Deposit Reclassification has existed since the early 90s, but most people don't know the story behind the process that has helped financial institutions reclaim billions of illiquid assets to reinvest in their local markets. Here is the story behind this vital solution.
During his time at KPMG as a National Partner in charge of Revenue Enhancement Consulting Services, Nicholas Ceto, Jr. worked with nearly every major bank in the country. Unfortunately, after more than 18 years at KPMG, Ceto retired at the age of 60 due to company policy. Shortly after retirement, Ceto made another significant mark on the banking industry by creating a process which continues to be adopted by financial institutions of all sizes to bring billions of dollars of profit to banks and credit unions: Deposit Reclassification.
History of Deposit Reclassification
A mere three months after retirement, the CEO of Integra Bank in Pittsburgh, called upon Ceto for his expertise in revenue enhancement so the bank could prepare itself for acquisition. At the time, Integra Bank had 271 branches and profits of $160 million a year. However, Ceto knew he could do more for Integra Bank.
After six months of hard work, the project was a huge success, and Ceto discovered a completely new way to increase profits. He learned that Integra Bank kept $1 billion in the Cleveland Fed, and at the time, the Fed did not pay any interest on the reserve balances. After much thought, Ceto and his team designed a way to release the funds at the Fed and bring them back to Integra Bank to use for mortgage and commercial loans. During this time, money tied up at the Fed was useless and wasn’t helping a main purpose of a bank, to make loans and investments to help the community grow.
After many long nights of regulation research, multiple conversations with attorneys, followed by weeks of negotiation, Ceto and his team developed an algorithm that the Cleveland Fed approved, and after implementation, Integra Bank received millions back from the Fed.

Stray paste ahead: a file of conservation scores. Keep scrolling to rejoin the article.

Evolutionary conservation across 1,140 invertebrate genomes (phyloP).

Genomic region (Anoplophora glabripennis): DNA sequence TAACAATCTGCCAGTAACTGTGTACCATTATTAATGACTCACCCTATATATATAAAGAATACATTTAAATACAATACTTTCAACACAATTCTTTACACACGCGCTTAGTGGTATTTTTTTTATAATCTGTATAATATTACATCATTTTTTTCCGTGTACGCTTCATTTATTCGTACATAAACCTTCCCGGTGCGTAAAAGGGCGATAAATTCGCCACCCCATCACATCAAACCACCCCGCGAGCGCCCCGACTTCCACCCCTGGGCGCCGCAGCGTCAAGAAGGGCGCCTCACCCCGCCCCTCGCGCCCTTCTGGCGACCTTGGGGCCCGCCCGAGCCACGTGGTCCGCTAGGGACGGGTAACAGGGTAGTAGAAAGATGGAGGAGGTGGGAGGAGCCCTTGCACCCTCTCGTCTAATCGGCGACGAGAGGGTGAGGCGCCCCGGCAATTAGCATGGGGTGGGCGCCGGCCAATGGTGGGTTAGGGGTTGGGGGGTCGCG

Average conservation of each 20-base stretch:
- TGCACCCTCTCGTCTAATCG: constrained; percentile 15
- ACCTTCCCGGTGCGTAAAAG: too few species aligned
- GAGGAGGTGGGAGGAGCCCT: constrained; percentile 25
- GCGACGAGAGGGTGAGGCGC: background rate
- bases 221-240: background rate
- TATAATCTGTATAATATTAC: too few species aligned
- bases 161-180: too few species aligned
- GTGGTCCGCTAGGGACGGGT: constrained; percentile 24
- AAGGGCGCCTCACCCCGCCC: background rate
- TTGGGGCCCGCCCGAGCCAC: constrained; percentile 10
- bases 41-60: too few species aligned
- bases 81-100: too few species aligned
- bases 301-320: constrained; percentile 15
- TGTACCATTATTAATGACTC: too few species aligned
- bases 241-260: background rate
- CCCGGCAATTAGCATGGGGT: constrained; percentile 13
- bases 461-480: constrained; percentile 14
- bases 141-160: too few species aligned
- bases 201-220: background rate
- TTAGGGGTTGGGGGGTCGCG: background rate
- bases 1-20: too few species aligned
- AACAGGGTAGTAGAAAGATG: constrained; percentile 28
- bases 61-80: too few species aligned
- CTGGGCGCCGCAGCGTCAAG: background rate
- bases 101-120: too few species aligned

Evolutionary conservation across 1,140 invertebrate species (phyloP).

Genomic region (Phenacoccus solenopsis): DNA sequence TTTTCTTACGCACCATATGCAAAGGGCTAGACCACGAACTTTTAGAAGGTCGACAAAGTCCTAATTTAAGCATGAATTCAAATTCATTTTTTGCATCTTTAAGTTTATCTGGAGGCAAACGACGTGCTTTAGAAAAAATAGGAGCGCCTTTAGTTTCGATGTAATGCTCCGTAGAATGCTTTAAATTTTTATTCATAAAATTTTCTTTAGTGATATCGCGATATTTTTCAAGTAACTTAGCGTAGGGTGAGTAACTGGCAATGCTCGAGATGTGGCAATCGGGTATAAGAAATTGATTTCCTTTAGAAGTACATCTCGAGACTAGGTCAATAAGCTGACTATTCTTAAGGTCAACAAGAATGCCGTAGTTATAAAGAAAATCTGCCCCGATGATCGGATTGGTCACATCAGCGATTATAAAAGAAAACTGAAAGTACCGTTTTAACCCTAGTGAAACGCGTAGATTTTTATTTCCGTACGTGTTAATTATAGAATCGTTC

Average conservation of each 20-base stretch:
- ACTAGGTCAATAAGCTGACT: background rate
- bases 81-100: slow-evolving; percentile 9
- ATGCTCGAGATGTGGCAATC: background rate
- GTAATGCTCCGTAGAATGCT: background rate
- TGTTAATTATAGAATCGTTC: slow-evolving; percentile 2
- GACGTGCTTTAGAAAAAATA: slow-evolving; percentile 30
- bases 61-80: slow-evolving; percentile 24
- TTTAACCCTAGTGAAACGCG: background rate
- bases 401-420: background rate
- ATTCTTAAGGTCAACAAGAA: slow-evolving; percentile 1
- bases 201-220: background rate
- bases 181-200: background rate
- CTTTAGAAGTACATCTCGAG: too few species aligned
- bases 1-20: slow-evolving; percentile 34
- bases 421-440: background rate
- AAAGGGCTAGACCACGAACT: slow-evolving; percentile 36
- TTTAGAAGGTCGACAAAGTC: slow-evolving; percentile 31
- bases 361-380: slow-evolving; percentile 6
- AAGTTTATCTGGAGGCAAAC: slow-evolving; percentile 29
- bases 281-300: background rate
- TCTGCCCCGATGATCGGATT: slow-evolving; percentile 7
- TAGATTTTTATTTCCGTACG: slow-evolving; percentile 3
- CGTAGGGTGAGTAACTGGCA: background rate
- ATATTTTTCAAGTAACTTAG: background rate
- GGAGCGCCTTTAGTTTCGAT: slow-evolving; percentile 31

After the success of Integra Bank, Ceto knew he could help banks and credit unions of all sizes increase profitability, so in October of 1994, logicpath’s sister company, Ceto and Associates was born.
Deposit Reclassification overview
Deposit Reclassification is a retail sweep program that helps financial institutions (FIs) improve profitability by quickly recovering its Federal Reserve balance due to reserve requirements. The algorithm suppresses reserve requirements as low as possible and in most cases, FIs can meet remaining reserve requirements with vault cash alone; this allows them to use the freed-up funds to invest and provide more loans to help their community.
To learn more about how Deposit Reclassification works, check out ‘Top 3 FAQ on Deposit Reclassification’
Deposit Reclassification and Legislation
Deposit Reclassification is a piece of history. Reserve requirements all started after the Great Depression – customers lost confidence in the banks. In reaction to this event, the Fed created two key pieces of legislation to ease the minds of consumers.
The first was Regulation D, which requires all financial institutions to keep a certain percentage of its deposits on-hand at the Federal Reserve. It was established to give consumers confidence that they will get their deposits back from the bank in the case of a bank run.
The second, is FDIC insurance. This is another tool implemented to help consumers feel confident and comfortable with banks. However, over time, the government implemented more strict legislation and the banking system increased in stability. Newer regulations make the need for a reserve requirement almost unnecessary, so Deposit Reclassification is tool financial institutions can use to free up the money sitting in the reserve account.
Over the years the Fed opined on retail sweep programs like Deposit Reclassification. They acknowledged that as long as financial institutions follow regulations, create two legally separate accounts, notify its customers, and is able to track the money moving between accounts in the system, then they have no issue with banks and credit unions reclassifying accounts.
As Ceto & Associates grew over time as a bank consulting practice and Deposit Reclassification, the decision was made in 2008 to split the software and application products from the consulting service; logicpath emerged from Ceto and Associates to continue to deliver its premier software solutions, including Deposit Reclassification. Today, more than 2,000 financial institutions have implemented logicpath’s Deposit Reclassification across all 50 states and billions of dollars have been reclaimed from the Fed.
Deposit Reclassification remains a popular software solution for financial institutions of all sizes. In today’s rising interest rate market, it’s highly beneficial for banks and credit unions to leverage this tool to reclaim low-earning Fed balances, and reinvest in their communities.